Resolution of Amines.

Amines react with (R)- or (S)-NEI to form the corresponding urea diastereomers which can be separated in a manner analogous to the alcohols in eq 1. Secondary amines thus resolved can be recovered from the diastereomers by hydrolysis, as in the synthesis of chiral nonracemic lactams,5 or by decomposition in refluxing alcohols, as demonstrated by the resolution of several amine drugs.30

Analysis of the enantiomeric ratios of several b-blocking drugs (1-aryloxy-3-isopropylamino-2-propanol derivatives) is carried out by HPLC with UV or fluorescence detection after derivatization with (R)-NEI or (R)-(+)-1-(1-phenyl)ethyl isocyanate (in a reversed-phase system),31,32 or (S)-NEI (on silica gel);33 only the amine function of the drugs reacts with the NEI; the hydroxy group does not.31 Similar schemes for HPLC determination of enantiomeric purity of tetrahydrofolate derivatives34 and of fluoxetine35 are also reported.

In analysis, the original compound need not be recovered after separation, and therefore primary amines such as amino acids can be derivatized and analyzed in the same manner.36 (S)-NEI is employed as a derivatizing reagent in an Edman-like sequencing scheme to assess the extent of racemization of amino acid residues in synthetic peptides.37

Enantiomeric Stationary Phases.

Chiral nonracemic chromatographic stationary phases prepared from b-cyclodextrin, derivatized with (R)- and (S)-NEI, and covalently bonded to a silica support are useful for the direct separation of enantiomers of a wide variety of compounds in both normal-phase and reversed-phase HPLC.6,7,38

Determination of Absolute Configuration of Enantiomeric Compounds.

Empirical rules for the elution order in normal-phase chromatography of diastereomeric carbamates are used to assign absolute configurations of chiral nonracemic compounds resolved by the general method of eq 1.2 Owing to the inflexibility of the carbamate linkage, the relative positions of the most hydrophobic (or repulsive) group on the original compound and the naphthyl group of NEI are fixed in either a syn or an anti configuration in the two diastereomers. The syn conformer is likely to elute last, as its less repulsive moieties are more directly available for interaction with the silica surface.2 The rules fail occasionally.39 1H NMR39,40 and single crystal X-ray diffraction41,42 of purified diastereomers are also used in determining absolute conformation.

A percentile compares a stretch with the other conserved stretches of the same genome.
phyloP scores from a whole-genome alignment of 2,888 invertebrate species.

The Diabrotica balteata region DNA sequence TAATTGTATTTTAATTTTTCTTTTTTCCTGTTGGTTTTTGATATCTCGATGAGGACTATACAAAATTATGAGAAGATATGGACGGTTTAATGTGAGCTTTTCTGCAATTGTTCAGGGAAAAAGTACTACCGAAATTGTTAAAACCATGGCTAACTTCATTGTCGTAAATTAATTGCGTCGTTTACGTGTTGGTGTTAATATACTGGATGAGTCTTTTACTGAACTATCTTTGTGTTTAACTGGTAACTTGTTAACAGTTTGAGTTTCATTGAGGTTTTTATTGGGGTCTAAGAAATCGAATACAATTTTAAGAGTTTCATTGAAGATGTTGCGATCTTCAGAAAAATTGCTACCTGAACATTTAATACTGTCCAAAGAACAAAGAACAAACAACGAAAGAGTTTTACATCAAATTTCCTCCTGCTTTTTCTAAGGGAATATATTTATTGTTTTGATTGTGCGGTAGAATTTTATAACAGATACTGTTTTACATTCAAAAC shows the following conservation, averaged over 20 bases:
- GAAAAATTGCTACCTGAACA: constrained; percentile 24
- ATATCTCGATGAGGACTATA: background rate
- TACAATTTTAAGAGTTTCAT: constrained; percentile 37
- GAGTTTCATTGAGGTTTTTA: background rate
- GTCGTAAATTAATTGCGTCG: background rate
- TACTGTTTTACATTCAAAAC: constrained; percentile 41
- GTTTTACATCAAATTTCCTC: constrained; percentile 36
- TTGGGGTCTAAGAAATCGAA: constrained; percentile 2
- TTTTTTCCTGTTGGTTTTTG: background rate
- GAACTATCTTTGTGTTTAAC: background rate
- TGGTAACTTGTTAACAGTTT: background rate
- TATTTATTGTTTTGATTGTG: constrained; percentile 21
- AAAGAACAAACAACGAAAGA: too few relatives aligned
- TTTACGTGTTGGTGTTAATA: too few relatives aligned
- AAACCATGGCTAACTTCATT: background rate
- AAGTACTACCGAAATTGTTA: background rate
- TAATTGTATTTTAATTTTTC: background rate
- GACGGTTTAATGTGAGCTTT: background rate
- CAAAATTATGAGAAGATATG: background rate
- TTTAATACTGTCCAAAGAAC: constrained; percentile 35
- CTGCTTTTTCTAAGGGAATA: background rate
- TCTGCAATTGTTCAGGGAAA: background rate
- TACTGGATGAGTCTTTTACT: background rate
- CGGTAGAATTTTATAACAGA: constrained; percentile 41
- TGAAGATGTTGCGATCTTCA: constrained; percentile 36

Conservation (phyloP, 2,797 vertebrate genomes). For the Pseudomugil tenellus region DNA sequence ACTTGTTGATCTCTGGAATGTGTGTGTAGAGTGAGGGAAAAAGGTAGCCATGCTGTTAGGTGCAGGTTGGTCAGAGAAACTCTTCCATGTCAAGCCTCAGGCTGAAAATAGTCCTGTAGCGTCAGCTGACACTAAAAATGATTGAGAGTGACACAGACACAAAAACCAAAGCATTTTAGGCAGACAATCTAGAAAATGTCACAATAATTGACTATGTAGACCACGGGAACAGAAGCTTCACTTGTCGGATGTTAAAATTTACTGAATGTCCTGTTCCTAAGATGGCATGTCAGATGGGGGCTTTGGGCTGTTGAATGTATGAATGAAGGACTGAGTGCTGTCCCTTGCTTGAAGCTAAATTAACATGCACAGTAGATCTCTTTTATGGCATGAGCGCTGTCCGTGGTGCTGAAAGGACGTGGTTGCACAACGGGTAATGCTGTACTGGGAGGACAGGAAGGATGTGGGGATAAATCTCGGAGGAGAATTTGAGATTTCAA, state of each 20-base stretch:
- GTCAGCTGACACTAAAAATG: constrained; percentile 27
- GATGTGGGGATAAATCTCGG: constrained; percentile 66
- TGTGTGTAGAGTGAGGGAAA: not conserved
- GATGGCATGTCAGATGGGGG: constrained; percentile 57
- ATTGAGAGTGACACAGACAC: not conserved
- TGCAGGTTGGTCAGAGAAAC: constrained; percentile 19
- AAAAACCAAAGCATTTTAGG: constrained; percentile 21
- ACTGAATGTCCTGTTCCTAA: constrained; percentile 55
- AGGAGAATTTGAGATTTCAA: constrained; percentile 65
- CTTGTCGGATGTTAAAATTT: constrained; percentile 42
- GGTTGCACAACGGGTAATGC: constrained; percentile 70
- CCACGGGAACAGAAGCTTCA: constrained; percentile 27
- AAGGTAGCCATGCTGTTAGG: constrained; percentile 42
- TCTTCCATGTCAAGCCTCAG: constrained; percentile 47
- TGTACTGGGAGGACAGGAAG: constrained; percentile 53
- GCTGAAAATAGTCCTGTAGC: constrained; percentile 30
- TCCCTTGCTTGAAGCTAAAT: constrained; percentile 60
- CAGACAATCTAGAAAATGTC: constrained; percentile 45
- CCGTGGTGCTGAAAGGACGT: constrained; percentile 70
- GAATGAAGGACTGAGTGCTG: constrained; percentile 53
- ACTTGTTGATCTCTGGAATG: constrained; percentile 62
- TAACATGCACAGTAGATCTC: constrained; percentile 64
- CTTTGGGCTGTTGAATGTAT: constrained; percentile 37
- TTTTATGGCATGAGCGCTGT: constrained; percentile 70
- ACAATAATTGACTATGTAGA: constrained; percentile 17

Synthesis of Chiral Nonracemic Allenes.

Enantiomerically enriched chiral allenes can be prepared by derivatization of a racemic propargyl alcohol with (R)-NEI, followed by chromatographic separation of the resulting diastereomers and reaction of the purified diastereomers with lithium dialkylcuprates at -78 °C, as shown in eq 2.8,43

Alternative Reagents.

1-(1-Phenyl)ethyl isocyanate (PEI) is a cheaper alternative to NEI; however, diastereomers formed from NEI are usually easier to separate by liquid chromatography.2,5,9 Other alternatives are also used, e.g. in determining the enantiomeric purity of 3-aminoquinuclidine, PEI, NEI, 2,3,4,6-tetraacetyl-b-D-glucopyranosyl isothiocyanate, and (R,R)- and (S,S)-O,O-dibenzoyltartaric acid anhydride are all employed successfully.44 Mandelic Acid and Mosher's reagent, a-methoxytrifluoromethylphenylacetyl chloride, may not be quite as effective as NEI when resolutions are carried out by liquid chromatography.2


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Firoz D. Antia

The R. W. Johnson Pharmaceutical Research Institute, Spring House, PA, USA